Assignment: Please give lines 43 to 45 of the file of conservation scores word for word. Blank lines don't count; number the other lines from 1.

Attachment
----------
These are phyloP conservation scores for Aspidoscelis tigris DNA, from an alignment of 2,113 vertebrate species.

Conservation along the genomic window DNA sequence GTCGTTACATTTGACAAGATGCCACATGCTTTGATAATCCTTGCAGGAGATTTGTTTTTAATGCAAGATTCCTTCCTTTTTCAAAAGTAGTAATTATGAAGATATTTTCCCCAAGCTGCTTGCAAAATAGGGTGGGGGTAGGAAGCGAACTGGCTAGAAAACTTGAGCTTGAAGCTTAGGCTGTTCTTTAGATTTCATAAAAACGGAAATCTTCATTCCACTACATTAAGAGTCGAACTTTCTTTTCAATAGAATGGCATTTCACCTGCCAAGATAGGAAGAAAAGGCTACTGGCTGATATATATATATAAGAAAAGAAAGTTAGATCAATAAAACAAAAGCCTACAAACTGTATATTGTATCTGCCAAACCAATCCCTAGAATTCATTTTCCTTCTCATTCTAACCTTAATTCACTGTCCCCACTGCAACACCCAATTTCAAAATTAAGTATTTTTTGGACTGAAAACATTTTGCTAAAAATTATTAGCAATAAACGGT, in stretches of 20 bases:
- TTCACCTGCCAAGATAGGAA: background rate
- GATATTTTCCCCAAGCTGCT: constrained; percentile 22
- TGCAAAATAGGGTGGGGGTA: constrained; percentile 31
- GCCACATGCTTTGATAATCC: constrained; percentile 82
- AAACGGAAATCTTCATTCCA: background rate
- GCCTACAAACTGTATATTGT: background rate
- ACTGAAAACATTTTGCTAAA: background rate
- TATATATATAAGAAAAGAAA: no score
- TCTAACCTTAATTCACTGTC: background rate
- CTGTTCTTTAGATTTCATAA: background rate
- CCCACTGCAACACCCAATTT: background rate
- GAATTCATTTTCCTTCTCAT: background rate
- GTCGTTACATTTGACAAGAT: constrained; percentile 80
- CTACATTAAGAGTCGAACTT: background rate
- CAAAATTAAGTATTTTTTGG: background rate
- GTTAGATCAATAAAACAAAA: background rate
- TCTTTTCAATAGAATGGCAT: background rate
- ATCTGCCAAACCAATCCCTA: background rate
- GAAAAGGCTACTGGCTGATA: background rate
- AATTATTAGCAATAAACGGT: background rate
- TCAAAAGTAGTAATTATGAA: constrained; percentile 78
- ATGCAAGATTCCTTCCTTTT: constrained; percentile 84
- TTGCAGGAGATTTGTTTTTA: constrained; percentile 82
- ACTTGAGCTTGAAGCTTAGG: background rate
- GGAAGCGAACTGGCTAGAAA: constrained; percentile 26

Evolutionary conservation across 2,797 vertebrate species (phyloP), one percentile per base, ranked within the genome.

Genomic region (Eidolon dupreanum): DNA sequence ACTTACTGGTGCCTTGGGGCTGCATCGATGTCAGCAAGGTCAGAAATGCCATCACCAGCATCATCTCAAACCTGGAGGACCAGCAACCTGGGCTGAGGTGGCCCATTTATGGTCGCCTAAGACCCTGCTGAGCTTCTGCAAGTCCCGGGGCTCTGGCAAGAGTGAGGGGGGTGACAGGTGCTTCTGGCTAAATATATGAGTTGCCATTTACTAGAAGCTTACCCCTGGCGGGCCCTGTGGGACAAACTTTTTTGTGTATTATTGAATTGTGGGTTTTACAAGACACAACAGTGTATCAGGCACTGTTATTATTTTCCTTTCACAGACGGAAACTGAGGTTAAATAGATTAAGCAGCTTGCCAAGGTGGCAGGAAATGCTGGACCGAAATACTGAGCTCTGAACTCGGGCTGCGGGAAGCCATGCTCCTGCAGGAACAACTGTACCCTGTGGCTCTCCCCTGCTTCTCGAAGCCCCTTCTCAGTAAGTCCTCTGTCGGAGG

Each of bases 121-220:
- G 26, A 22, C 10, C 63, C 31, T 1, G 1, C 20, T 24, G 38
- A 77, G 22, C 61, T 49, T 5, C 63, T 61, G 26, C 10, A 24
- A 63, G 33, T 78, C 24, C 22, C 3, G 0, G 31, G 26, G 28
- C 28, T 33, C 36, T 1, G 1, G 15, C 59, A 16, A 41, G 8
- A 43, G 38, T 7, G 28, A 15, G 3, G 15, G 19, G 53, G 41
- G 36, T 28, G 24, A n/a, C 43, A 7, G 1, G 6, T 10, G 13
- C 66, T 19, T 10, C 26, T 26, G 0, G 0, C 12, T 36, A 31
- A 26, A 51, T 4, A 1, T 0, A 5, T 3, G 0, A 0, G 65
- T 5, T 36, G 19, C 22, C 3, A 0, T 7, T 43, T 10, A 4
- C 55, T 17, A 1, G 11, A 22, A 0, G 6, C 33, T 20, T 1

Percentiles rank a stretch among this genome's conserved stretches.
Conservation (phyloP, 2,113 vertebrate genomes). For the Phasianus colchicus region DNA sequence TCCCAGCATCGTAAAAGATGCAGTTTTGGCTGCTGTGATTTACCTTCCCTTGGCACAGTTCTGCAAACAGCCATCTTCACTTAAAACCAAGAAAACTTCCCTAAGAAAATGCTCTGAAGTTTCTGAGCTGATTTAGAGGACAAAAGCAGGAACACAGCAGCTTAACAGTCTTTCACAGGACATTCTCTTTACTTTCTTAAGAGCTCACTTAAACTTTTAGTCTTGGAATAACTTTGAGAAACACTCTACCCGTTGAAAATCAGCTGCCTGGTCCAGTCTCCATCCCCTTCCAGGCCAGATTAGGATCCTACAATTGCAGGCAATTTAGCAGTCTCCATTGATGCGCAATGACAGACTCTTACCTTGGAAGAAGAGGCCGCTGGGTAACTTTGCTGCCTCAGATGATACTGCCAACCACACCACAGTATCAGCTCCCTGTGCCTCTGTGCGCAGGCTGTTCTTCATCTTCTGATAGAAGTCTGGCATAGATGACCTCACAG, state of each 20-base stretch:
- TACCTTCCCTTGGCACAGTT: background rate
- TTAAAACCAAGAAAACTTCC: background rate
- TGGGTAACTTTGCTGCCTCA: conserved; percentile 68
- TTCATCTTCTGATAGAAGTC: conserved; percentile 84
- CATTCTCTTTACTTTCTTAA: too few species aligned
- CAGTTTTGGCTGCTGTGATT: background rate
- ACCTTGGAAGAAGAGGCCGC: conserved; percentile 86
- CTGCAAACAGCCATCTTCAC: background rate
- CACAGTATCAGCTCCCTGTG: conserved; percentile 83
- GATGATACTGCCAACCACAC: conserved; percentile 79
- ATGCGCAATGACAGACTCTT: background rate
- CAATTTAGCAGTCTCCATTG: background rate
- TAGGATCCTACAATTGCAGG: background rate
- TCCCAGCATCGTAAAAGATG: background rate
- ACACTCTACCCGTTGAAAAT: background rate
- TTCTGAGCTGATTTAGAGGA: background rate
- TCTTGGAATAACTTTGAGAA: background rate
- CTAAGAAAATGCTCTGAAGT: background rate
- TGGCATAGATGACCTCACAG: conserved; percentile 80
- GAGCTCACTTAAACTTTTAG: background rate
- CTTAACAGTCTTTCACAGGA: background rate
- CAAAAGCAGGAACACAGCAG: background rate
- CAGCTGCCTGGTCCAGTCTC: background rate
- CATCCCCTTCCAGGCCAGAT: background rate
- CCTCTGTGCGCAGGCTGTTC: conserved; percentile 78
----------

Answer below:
- TACCTTCCCTTGGCACAGTT: background rate
- TTAAAACCAAGAAAACTTCC: background rate
- TGGGTAACTTTGCTGCCTCA: conserved; percentile 68